Pinata has many roots, but two of the deepest ones would be hackathons and the Midwest. Pinata was conceived at ETHBerlin in 2018 as a project to simplify IPFS pinning for developers, with our founders based in Omaha, Nebraska - a place often flown over and overlooked. These aspects of our origin story influence our perspective on the Web3 space, blockchain, and the evolving waves of technology. It’s also why Pinata has sponsored Hack Midwest for the second year in a row. This hackathon is an opportunity to go outside the normal Web3 hub cities and see what flyover country can build, and what perspectives fresh eyes on the space can provide.
For Hack Midwest 2023, Pinata offered up three different challenges:
Pinata Challenge - $2500
In order for developers to qualify for this challenge they needed to build an app that used the Pinata API. It didn’t need to have any blockchain or Web3 elements, as we wanted to see how IPFS could be used to solve other problems out in the world or could be used for creative purposes.
Pinata ERC-6551 Challenge - $2500
For this challenge developers needed to use Pinata and the new ERC-6551 standard. As we’ve been watching the evolution of NFTs and the blockchain space Pinata has seen great potential for ERC-6551, and we’ve written multiple posts and created apps to demonstrate it’s capabilities. We loved the opportunity to offer up a bounty for people to grind at this new standard and see what they could build with it.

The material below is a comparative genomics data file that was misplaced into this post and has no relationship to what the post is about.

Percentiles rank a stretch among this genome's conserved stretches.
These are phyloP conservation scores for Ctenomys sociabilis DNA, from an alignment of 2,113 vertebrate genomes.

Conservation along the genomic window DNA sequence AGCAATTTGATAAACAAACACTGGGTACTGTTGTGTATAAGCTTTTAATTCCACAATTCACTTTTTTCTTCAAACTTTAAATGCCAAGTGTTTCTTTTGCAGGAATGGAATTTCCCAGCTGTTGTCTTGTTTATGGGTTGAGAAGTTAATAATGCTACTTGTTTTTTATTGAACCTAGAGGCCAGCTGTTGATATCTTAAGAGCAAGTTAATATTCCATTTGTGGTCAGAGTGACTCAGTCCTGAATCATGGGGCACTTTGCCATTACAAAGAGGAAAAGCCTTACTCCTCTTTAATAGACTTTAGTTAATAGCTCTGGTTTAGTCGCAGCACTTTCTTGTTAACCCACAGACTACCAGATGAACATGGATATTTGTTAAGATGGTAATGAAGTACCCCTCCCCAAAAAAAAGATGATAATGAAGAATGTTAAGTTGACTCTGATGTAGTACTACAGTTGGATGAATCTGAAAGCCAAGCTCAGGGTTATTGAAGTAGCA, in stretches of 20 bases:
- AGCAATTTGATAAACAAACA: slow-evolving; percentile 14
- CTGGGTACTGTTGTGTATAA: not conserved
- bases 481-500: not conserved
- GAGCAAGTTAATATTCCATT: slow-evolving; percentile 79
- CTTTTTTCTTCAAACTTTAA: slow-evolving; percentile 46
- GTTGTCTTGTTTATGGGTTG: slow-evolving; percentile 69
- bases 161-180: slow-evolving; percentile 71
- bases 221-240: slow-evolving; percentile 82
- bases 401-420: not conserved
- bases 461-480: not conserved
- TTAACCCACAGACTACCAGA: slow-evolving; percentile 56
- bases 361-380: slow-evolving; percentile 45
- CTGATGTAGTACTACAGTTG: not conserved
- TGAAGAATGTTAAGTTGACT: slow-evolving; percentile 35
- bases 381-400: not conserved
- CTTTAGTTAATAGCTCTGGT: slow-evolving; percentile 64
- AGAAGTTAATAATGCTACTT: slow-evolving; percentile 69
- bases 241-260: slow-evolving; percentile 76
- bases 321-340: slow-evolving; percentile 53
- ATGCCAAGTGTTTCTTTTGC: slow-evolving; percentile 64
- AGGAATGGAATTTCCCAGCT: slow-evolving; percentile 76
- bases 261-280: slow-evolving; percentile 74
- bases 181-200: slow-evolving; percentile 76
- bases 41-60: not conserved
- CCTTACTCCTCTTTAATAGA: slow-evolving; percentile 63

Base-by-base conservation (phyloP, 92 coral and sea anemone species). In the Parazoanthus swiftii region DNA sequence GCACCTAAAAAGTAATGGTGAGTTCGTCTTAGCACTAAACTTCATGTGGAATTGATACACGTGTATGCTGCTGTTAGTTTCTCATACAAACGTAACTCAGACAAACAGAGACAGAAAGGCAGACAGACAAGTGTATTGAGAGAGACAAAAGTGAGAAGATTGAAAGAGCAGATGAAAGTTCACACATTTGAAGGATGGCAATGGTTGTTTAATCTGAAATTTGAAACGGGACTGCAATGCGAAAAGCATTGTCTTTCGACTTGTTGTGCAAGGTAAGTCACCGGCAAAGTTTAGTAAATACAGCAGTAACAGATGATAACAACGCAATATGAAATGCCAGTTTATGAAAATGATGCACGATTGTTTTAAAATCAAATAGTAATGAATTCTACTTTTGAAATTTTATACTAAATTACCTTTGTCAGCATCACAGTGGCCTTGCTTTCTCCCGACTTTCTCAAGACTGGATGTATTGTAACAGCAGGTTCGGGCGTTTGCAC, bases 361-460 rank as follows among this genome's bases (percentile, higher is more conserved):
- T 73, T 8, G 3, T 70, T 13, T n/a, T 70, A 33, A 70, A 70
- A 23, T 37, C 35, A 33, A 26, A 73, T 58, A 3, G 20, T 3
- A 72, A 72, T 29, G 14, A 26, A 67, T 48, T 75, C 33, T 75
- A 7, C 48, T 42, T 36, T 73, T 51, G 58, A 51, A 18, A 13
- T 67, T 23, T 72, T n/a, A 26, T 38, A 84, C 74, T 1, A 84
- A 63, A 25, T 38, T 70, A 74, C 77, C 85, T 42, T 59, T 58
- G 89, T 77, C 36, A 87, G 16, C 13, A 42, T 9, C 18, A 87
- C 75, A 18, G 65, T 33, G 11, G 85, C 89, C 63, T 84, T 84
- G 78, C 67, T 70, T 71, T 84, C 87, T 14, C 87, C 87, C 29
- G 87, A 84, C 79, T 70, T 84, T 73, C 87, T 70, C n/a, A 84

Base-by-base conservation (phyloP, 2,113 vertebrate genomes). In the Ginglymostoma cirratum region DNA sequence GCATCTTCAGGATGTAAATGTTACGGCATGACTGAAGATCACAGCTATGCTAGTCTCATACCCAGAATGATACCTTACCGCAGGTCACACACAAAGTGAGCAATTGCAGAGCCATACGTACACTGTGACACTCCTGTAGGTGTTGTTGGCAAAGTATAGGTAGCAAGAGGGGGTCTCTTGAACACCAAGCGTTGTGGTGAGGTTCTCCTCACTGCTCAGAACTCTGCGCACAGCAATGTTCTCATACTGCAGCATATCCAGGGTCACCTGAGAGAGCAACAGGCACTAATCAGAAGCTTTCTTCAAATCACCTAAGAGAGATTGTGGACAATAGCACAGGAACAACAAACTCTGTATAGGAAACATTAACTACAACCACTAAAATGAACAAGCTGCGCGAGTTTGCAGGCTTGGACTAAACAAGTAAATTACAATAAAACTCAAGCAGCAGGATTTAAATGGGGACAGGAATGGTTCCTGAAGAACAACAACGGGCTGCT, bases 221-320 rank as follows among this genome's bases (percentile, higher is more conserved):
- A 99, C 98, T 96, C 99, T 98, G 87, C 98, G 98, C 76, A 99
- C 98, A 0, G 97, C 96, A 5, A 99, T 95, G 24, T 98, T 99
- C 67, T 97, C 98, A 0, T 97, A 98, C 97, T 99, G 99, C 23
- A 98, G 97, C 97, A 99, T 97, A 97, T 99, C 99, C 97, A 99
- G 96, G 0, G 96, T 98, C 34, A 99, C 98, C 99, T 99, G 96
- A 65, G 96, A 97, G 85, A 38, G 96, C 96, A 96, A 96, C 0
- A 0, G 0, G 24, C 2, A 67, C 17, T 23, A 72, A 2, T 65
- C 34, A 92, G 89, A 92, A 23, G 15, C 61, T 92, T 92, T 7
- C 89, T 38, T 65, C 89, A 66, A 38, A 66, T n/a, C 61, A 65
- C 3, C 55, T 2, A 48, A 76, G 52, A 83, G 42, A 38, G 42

Pinata Web3 Challenge - $5000
This challenge was for the best app using Pinata and any kind of blockchain tech, could be a testnet, local network, or mainnet. We made this prize more valuable than the other two because it a lot of ways it could be the most difficult. Lots of what has been used in Web3 has already been done, so coming up with new and creative uses was exactly what we wanted to see in this challenge.
Pinata had seventeen teams overall who participated in these challenges, an incredible number considering what we were asking these developers to do. The majority of these developers living in the most overlooked parts of the U.S. did something daring; jumping into Web3 for the first time. Many of them had no idea how blockchains or IPFS worked, and just started building. The best part? Most of them fell in love with Web3, lighting a spark that would push them to continue hacking and perhaps starting businesses that could make money right now with their winning ideas. Watching it in real time is an honor, and Pinata was proud to help Hack Midwest in their endeavors to raise the next wave of builders.
Now, let’s explore some of the projects developed for the Pinata Challenges!
Through some tough decisions and close calls, Pinata found the following projects the winners of our three challenges.
Pinata Challenge - Lexi
The winner of our Pinata Challenge was an app built by Anton Angeletti, Loc Nguyen, Thomas Waller, Trent Nash, and Caleb Hans, called Lexi: a new way to learn a new language. With Lexi you can give several key words from the language you are learning, and from there the app will create a storybook with images and a script that you can switch between your native language and the language you are trying to learn. All of the storybooks were stored on IPFS using Pinata making it easy to persist and reuse them across the web. We absolutely loved this project and the real world problems it solves!